I feel the same way about cooperative locking, non-exclusive opens, and -- to a far lesser extent -- the overwriting rename(). Do I wish there was a reasonable way to rename without clobbering-by-default? Yes, I do. That doesn't make me like the current behavior any less. Personally, I like a platform that lets me do what I want, even if what I want might be shooting myself in the foot. If this mentality is so strange to you, I wonder how exactly you've managed to stick with Perl as long as you have.

        As is, the behaviour makes it impossible to safely rename a file.

        That depends on your definition of "safely". The other possible default (not renaming if the target file exists), also prevents "safely" renaming a file. Because that will prevent the to-be-renamed file to be renamed. So that's also "unsafe".

        You should also consider what should happen in the following situation:

        $ touch file $ ln -s target link $ rename file link
        Rename or not?

        Note that if you want to do a "safe" rename, you can do so, although it involves a copy:

        my ($f1, $f2); if (sysopen $f1, "new", O_WRONLY | O_CREAT | O_EXCL) { open $f2 => "old" or die; print $f1 <$fh2>; close $f1 or die; unlink "old" or die; }
        You can test existance before issuing the rename, but in any multi-tasking environment there is always the possibility that the target file will be created between the test for existance and the rename.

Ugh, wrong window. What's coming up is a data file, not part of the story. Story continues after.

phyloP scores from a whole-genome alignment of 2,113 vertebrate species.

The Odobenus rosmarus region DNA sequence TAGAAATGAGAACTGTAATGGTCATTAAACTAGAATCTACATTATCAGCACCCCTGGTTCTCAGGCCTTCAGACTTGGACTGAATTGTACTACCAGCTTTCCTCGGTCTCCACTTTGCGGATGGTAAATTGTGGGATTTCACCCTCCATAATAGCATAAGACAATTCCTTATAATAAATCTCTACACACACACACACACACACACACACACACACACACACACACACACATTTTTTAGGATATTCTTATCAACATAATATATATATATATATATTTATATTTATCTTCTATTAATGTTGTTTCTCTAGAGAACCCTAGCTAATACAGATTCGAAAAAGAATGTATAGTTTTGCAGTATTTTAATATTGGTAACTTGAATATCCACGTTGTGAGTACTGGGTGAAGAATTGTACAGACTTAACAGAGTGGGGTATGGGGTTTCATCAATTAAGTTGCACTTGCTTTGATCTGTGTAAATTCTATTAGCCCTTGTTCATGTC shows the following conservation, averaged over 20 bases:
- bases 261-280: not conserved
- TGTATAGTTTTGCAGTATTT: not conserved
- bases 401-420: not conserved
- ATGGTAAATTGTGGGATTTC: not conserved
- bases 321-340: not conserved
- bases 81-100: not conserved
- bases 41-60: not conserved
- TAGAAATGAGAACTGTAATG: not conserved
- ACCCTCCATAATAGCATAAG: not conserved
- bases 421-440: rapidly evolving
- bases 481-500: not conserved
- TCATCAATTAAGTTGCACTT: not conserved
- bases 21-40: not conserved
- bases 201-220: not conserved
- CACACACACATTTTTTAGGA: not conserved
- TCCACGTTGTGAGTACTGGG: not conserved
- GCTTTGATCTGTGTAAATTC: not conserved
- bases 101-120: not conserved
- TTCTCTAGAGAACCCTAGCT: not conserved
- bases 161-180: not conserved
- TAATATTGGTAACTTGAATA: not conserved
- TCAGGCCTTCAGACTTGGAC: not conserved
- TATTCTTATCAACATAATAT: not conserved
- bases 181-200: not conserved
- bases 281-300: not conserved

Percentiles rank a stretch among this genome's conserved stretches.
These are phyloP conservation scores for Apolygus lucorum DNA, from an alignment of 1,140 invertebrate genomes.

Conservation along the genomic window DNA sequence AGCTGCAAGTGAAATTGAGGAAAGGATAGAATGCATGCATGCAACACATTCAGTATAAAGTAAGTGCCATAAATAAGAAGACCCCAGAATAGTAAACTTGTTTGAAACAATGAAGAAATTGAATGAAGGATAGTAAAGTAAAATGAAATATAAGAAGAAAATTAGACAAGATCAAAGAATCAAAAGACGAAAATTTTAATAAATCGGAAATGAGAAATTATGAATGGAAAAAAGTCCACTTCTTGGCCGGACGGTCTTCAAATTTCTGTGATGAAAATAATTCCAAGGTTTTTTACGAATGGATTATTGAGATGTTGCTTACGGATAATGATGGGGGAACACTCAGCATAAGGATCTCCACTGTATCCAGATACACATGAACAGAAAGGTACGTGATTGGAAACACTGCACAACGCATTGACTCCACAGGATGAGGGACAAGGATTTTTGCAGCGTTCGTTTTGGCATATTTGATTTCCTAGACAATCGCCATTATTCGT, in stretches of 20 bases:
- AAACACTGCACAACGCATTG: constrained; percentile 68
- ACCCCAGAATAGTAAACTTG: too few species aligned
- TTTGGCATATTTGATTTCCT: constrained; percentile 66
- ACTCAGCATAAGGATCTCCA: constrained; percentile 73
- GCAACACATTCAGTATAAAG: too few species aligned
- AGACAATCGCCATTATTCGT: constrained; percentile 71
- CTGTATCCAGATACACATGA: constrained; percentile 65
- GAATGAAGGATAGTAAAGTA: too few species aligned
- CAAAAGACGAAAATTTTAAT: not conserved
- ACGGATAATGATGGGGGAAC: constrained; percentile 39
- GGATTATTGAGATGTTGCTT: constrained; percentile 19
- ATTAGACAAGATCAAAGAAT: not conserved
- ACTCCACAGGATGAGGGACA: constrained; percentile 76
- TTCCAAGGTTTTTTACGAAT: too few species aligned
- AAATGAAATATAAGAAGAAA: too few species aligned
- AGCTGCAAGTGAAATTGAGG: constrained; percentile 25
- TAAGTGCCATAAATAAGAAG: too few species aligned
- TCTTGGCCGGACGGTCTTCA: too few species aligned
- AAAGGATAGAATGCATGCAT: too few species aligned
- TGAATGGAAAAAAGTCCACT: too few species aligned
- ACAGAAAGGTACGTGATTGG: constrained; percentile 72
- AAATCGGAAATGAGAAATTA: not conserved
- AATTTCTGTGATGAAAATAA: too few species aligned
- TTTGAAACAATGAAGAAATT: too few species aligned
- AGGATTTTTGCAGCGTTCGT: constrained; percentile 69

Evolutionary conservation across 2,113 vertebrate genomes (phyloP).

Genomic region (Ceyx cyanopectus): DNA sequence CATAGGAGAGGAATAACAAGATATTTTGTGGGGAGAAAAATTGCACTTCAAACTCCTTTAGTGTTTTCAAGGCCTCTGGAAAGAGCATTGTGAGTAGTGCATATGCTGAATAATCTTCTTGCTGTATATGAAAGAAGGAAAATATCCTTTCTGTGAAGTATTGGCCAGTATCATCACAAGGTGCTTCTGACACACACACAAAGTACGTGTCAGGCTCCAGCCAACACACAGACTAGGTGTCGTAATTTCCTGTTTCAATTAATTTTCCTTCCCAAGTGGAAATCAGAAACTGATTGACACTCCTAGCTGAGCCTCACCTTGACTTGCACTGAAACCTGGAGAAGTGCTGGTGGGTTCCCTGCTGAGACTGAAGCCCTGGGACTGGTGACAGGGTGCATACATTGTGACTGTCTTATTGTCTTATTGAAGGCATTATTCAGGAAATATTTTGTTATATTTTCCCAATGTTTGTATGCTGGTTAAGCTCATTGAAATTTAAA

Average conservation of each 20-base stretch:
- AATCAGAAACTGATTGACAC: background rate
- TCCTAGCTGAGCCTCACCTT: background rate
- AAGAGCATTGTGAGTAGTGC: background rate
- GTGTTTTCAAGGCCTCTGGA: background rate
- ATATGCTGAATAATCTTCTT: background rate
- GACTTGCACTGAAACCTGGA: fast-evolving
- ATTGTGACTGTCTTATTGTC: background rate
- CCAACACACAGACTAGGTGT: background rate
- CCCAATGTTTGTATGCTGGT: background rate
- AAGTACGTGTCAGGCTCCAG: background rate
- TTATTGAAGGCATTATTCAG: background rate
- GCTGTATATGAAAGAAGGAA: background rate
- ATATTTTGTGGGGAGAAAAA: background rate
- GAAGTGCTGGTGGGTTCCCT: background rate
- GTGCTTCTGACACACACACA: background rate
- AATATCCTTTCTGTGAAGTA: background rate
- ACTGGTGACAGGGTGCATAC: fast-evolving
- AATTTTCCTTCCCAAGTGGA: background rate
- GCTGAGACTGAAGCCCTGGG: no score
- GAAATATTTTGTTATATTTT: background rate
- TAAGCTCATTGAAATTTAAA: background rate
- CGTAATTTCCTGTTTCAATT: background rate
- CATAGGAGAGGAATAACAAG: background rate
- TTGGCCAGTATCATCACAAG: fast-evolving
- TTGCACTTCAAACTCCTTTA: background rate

Frankly, I don't get your point. What are you trying to say here? That the rename is making you lose data? That I disagree with. Suppose you are multi-tasking, one threads wants to create a file "new", and another thread wants to move "old" to "new", but you want to end up with both the data that is in "old", and with the data that would be placed in "new" by the other thread. Suppose you would have a 'rename' that doesn't rename if there is already a "new" file. Does that win you anything? Not if the renaming process thread goes first. Then "old" will be renamed to "new", and then wiped out by the other thread that's creating "new". Rename is not to blame in this scenario - the programmer is to blame by not syncronizing two threads that modify the same resource.
        This rates up there with non-exlusive-opens-by-default and cooperative locking as remnant bahaviours of a bygone era that should have been superceded long ago.
        Well, you can always change your system calls. Oh, wait, you can't.